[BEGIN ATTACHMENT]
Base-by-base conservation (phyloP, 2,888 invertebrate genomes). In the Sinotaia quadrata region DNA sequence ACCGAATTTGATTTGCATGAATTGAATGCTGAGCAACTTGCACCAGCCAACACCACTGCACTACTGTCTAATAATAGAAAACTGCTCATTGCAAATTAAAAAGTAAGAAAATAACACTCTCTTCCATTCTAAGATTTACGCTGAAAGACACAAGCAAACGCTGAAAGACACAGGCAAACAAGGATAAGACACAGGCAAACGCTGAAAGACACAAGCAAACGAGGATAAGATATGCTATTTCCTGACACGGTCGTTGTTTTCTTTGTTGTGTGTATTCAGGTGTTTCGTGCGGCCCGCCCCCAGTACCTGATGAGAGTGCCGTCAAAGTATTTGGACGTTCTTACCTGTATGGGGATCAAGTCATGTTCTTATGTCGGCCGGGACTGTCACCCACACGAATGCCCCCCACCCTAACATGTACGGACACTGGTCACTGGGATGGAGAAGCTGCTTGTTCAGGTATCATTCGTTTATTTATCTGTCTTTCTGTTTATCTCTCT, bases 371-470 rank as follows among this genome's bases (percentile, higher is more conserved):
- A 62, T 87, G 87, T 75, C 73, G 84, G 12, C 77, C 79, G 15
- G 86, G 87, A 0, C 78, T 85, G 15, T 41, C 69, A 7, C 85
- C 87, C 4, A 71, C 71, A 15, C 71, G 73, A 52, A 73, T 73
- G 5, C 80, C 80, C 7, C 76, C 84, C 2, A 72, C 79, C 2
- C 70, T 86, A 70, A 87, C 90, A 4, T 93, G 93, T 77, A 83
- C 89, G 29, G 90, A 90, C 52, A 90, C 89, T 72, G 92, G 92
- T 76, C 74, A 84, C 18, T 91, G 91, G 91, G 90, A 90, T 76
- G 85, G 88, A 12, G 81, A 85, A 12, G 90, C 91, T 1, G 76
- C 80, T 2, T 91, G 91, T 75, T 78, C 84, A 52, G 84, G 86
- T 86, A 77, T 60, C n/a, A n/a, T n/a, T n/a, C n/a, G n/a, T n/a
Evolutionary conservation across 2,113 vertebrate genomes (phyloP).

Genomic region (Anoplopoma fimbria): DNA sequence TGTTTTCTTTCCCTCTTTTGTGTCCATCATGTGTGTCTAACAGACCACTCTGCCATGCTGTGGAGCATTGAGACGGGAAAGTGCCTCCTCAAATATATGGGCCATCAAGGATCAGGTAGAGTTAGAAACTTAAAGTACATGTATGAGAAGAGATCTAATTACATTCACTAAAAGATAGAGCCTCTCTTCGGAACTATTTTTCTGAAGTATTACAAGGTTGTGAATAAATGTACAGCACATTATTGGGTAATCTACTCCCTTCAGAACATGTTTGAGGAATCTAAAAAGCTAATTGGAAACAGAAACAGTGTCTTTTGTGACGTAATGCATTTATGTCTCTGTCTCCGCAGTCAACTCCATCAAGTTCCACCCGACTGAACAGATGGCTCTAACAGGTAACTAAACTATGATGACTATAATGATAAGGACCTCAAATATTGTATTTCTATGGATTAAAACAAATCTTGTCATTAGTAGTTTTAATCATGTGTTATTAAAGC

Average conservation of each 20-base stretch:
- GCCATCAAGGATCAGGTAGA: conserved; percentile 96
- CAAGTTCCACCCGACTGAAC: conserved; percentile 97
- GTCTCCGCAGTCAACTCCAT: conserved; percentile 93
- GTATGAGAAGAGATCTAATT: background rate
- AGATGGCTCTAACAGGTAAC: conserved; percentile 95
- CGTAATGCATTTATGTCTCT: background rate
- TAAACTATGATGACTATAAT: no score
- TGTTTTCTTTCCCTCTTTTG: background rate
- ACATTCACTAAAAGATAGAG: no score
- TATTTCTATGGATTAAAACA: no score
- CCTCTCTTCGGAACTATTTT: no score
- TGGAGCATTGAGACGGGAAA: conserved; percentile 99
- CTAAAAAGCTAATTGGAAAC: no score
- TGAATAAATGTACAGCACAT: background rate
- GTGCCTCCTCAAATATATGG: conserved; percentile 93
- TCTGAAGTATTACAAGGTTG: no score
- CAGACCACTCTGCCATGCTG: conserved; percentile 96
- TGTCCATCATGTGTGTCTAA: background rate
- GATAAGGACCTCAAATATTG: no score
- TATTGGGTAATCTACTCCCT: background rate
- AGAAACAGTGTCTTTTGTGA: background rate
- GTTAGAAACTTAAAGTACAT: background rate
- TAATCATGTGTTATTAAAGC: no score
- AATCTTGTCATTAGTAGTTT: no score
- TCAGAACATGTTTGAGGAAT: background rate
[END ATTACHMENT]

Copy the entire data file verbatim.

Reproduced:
Base-by-base conservation (phyloP, 2,888 invertebrate genomes). In the Sinotaia quadrata region DNA sequence ACCGAATTTGATTTGCATGAATTGAATGCTGAGCAACTTGCACCAGCCAACACCACTGCACTACTGTCTAATAATAGAAAACTGCTCATTGCAAATTAAAAAGTAAGAAAATAACACTCTCTTCCATTCTAAGATTTACGCTGAAAGACACAAGCAAACGCTGAAAGACACAGGCAAACAAGGATAAGACACAGGCAAACGCTGAAAGACACAAGCAAACGAGGATAAGATATGCTATTTCCTGACACGGTCGTTGTTTTCTTTGTTGTGTGTATTCAGGTGTTTCGTGCGGCCCGCCCCCAGTACCTGATGAGAGTGCCGTCAAAGTATTTGGACGTTCTTACCTGTATGGGGATCAAGTCATGTTCTTATGTCGGCCGGGACTGTCACCCACACGAATGCCCCCCACCCTAACATGTACGGACACTGGTCACTGGGATGGAGAAGCTGCTTGTTCAGGTATCATTCGTTTATTTATCTGTCTTTCTGTTTATCTCTCT, bases 371-470 rank as follows among this genome's bases (percentile, higher is more conserved):
- A 62, T 87, G 87, T 75, C 73, G 84, G 12, C 77, C 79, G 15
- G 86, G 87, A 0, C 78, T 85, G 15, T 41, C 69, A 7, C 85
- C 87, C 4, A 71, C 71, A 15, C 71, G 73, A 52, A 73, T 73
- G 5, C 80, C 80, C 7, C 76, C 84, C 2, A 72, C 79, C 2
- C 70, T 86, A 70, A 87, C 90, A 4, T 93, G 93, T 77, A 83
- C 89, G 29, G 90, A 90, C 52, A 90, C 89, T 72, G 92, G 92
- T 76, C 74, A 84, C 18, T 91, G 91, G 91, G 90, A 90, T 76
- G 85, G 88, A 12, G 81, A 85, A 12, G 90, C 91, T 1, G 76
- C 80, T 2, T 91, G 91, T 75, T 78, C 84, A 52, G 84, G 86
- T 86, A 77, T 60, C n/a, A n/a, T n/a, T n/a, C n/a, G n/a, T n/a
Evolutionary conservation across 2,113 vertebrate genomes (phyloP).

Genomic region (Anoplopoma fimbria): DNA sequence TGTTTTCTTTCCCTCTTTTGTGTCCATCATGTGTGTCTAACAGACCACTCTGCCATGCTGTGGAGCATTGAGACGGGAAAGTGCCTCCTCAAATATATGGGCCATCAAGGATCAGGTAGAGTTAGAAACTTAAAGTACATGTATGAGAAGAGATCTAATTACATTCACTAAAAGATAGAGCCTCTCTTCGGAACTATTTTTCTGAAGTATTACAAGGTTGTGAATAAATGTACAGCACATTATTGGGTAATCTACTCCCTTCAGAACATGTTTGAGGAATCTAAAAAGCTAATTGGAAACAGAAACAGTGTCTTTTGTGACGTAATGCATTTATGTCTCTGTCTCCGCAGTCAACTCCATCAAGTTCCACCCGACTGAACAGATGGCTCTAACAGGTAACTAAACTATGATGACTATAATGATAAGGACCTCAAATATTGTATTTCTATGGATTAAAACAAATCTTGTCATTAGTAGTTTTAATCATGTGTTATTAAAGC

Average conservation of each 20-base stretch:
- GCCATCAAGGATCAGGTAGA: conserved; percentile 96
- CAAGTTCCACCCGACTGAAC: conserved; percentile 97
- GTCTCCGCAGTCAACTCCAT: conserved; percentile 93
- GTATGAGAAGAGATCTAATT: background rate
- AGATGGCTCTAACAGGTAAC: conserved; percentile 95
- CGTAATGCATTTATGTCTCT: background rate
- TAAACTATGATGACTATAAT: no score
- TGTTTTCTTTCCCTCTTTTG: background rate
- ACATTCACTAAAAGATAGAG: no score
- TATTTCTATGGATTAAAACA: no score
- CCTCTCTTCGGAACTATTTT: no score
- TGGAGCATTGAGACGGGAAA: conserved; percentile 99
- CTAAAAAGCTAATTGGAAAC: no score
- TGAATAAATGTACAGCACAT: background rate
- GTGCCTCCTCAAATATATGG: conserved; percentile 93
- TCTGAAGTATTACAAGGTTG: no score
- CAGACCACTCTGCCATGCTG: conserved; percentile 96
- TGTCCATCATGTGTGTCTAA: background rate
- GATAAGGACCTCAAATATTG: no score
- TATTGGGTAATCTACTCCCT: background rate
- AGAAACAGTGTCTTTTGTGA: background rate
- GTTAGAAACTTAAAGTACAT: background rate
- TAATCATGTGTTATTAAAGC: no score
- AATCTTGTCATTAGTAGTTT: no score
- TCAGAACATGTTTGAGGAAT: background rate